The government has been routinely granting unregistered charities and individuals public funds as part of its overseas development programme.

The programme’s transparency is also being questioned, with the Foreign Affairs Ministry unwilling to publish its internal evaluations of the programme.

Every year, the government provides a limited amount of funds to NGOs for development projects in Third World countries as part of its overseas development policy. Last year, the government announced that €330,000 would be made available for 2011.

Of the 18 entities funded this year, only eight are registered with the NGO Commissioner. The remaining 10 are either Church-based organisations or individuals, generally priests in developing countries.

Malta’s Voluntary Organisations Act clearly stipulates that to benefit from government funding, an organisation must be enrolled with the NGO Commissioner. Enrolled organisations must also provide the NGO Commissioner with an annual report of their activities and a copy of their annual accounts.

This is not the first time concerns about Church NGOs receiving public funds have arisen. Following a series of questions concerning the legality of Church organisations receiving funds from the charity telethon L-Istrina, the government had stated that “The law allows for a ministerial exemption on a case-by-case basis”.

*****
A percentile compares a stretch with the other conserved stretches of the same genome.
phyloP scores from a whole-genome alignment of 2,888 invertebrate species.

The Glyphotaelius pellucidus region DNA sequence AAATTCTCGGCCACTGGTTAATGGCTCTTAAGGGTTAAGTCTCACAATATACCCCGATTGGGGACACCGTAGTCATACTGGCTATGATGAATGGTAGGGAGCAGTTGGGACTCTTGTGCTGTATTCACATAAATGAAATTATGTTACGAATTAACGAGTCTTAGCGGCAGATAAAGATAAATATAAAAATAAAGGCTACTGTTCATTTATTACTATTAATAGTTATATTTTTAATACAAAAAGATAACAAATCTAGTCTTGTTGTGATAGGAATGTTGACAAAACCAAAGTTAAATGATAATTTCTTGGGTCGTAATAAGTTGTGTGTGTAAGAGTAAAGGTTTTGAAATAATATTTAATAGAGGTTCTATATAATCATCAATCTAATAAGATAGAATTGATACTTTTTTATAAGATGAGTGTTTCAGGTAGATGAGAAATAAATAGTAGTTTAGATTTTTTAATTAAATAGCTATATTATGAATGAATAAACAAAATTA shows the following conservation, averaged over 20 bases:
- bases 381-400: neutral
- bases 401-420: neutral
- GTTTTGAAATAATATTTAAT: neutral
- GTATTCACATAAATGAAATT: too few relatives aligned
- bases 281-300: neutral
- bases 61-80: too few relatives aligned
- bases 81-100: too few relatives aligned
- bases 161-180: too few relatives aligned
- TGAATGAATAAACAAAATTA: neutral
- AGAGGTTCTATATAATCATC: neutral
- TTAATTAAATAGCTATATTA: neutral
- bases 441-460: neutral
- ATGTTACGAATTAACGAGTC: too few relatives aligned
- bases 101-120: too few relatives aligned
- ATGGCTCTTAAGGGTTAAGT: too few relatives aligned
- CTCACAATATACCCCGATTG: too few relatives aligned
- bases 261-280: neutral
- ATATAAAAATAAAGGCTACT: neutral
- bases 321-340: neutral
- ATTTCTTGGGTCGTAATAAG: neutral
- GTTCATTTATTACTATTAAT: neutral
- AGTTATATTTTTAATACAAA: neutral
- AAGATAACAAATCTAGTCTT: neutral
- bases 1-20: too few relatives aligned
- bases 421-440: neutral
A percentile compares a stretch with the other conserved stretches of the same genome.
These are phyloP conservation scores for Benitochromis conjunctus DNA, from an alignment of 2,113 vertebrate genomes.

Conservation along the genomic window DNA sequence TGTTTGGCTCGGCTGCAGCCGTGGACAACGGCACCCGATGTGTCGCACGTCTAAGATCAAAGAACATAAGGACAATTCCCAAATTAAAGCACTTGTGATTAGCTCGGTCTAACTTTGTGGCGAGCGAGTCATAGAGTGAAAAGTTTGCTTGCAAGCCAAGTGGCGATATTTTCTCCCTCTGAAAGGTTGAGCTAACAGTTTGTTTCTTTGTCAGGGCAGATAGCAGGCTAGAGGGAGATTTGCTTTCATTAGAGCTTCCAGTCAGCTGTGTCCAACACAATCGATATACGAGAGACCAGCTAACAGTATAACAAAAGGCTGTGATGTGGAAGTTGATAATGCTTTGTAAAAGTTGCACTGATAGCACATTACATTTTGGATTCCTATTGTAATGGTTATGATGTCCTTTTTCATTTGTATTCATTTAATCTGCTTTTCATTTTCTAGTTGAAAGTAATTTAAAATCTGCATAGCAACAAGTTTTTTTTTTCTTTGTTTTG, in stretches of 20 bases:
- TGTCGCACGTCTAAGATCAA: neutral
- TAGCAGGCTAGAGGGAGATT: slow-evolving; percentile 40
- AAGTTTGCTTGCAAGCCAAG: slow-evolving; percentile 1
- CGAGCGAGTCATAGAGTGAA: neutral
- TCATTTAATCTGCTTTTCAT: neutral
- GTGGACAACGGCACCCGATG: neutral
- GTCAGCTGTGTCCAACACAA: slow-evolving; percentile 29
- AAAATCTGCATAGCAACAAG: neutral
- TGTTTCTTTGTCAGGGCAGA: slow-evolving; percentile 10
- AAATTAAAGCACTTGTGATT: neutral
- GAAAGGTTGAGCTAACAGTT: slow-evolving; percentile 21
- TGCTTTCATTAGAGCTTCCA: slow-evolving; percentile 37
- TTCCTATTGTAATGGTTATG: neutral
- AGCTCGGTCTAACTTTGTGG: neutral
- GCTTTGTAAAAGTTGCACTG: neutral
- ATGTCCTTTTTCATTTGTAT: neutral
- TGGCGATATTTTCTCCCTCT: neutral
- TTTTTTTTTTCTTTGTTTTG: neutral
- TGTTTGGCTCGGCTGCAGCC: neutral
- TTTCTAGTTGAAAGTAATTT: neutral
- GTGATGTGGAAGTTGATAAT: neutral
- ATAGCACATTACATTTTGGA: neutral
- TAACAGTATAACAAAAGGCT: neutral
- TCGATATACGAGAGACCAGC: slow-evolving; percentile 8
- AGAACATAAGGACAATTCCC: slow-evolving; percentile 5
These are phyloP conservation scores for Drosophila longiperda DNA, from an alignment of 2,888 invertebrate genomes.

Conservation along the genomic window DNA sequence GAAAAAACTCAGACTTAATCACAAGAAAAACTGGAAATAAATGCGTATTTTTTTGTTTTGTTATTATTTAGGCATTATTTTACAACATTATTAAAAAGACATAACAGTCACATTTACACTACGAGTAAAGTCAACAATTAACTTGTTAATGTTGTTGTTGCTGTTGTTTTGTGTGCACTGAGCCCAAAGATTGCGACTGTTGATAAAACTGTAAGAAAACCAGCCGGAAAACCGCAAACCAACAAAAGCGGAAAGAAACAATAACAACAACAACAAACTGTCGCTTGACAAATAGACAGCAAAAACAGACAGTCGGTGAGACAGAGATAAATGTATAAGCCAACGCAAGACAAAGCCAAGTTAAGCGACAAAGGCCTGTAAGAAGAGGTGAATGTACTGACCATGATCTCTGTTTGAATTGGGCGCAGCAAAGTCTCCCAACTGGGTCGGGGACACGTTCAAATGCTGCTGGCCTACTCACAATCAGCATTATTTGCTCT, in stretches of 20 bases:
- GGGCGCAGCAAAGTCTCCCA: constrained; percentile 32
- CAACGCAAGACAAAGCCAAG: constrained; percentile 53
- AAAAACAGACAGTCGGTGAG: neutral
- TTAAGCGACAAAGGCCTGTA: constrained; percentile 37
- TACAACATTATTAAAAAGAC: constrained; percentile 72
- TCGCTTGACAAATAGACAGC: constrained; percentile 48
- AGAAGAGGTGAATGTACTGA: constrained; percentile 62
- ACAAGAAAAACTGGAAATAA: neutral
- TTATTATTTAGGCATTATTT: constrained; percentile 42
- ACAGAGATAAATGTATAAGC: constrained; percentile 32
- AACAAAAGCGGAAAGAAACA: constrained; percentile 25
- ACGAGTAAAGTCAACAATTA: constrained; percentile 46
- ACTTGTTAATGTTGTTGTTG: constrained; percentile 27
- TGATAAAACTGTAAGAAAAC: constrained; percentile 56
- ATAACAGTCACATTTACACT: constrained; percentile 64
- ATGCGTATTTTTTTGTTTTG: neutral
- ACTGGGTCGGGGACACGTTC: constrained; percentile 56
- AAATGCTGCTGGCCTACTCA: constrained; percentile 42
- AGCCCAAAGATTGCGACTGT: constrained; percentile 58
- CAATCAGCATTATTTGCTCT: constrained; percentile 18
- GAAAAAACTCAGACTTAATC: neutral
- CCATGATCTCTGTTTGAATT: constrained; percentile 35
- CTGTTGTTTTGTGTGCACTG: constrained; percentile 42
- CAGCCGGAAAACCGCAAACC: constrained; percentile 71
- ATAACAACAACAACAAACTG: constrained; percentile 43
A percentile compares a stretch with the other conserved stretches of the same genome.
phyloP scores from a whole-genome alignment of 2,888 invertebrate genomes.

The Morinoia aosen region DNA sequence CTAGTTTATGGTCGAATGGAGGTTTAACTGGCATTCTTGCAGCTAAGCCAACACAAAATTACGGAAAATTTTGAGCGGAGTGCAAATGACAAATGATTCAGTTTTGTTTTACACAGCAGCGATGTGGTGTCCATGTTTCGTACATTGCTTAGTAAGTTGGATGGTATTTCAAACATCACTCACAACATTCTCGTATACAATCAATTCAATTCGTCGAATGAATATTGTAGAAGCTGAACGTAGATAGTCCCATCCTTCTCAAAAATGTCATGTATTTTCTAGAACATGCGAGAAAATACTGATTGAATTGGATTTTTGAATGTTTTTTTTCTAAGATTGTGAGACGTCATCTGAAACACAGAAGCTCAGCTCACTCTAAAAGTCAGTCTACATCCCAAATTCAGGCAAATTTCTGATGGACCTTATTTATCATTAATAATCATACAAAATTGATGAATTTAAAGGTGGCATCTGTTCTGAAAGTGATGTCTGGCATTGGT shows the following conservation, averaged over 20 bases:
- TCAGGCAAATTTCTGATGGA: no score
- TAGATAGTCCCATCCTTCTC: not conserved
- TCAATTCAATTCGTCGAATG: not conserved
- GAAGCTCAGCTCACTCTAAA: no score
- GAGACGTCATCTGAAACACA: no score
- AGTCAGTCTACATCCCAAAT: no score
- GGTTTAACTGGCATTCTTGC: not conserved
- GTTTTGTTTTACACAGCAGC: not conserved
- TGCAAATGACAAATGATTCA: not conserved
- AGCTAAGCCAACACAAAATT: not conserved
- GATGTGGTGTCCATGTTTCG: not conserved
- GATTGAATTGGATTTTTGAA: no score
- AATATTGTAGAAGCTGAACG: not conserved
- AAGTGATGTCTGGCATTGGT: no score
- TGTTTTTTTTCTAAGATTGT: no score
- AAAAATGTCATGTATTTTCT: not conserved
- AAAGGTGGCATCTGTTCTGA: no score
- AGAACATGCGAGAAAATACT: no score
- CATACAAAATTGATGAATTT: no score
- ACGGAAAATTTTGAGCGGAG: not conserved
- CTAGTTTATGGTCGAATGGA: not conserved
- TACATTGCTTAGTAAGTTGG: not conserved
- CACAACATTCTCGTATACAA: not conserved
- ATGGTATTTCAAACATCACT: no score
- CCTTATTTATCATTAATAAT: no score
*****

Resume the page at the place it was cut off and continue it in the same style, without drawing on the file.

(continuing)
It is not known whether the eight unregistered NGOs have been granted such exemptions. A ministry spokesman said that unregistered organisations earmarked for development funds were given clearance by ministries responsible for each organisation’s field of action prior to being approved, but did not go into any further detail.

NGO Commissioner Kenneth Wain confirmed he was aware of the issue but was reluctant to speak for fear of “setting the cat among the pigeons” and further delaying an agreement on bringing Church NGOs into line with NGO law.

Transparency issues also extend to the ministry’s management of the programme. Although a spokesman confirmed that the ministry carried out an annual evaluation of the various projects, such assessments are internal and not made public.

“The evaluations will be available to the public once the Freedom of Information Act becomes law,” the spokesman said.

According to Skop, Malta’s national platform of development NGOs, transparency levels within Malta’s aid programme are “very, very low”.

“ODA figures are not published in any detail and, despite several requests, we have never been given a detailed breakdown of the figures,” a representative of Skop’s AidWatch working group said.

“Parliament is also failing to examine the work of the ministry,” the representative continued. “We do not see any scrutiny from the parliamentary working group responsible for overseas development assistance.”

The working group in question, working group 3, is chaired by Nationalist MP Beppe Fenech Adami. When questioned on the issue, he confirmed that the working group had not requested any programme evaluations from the ministry, nor had it looked into the transparency of the aid programme.

Stefano Moncada, a lecturer at the European Documentation and Research Centre, felt that there were “significant question marks” concerning the programme’s transparency.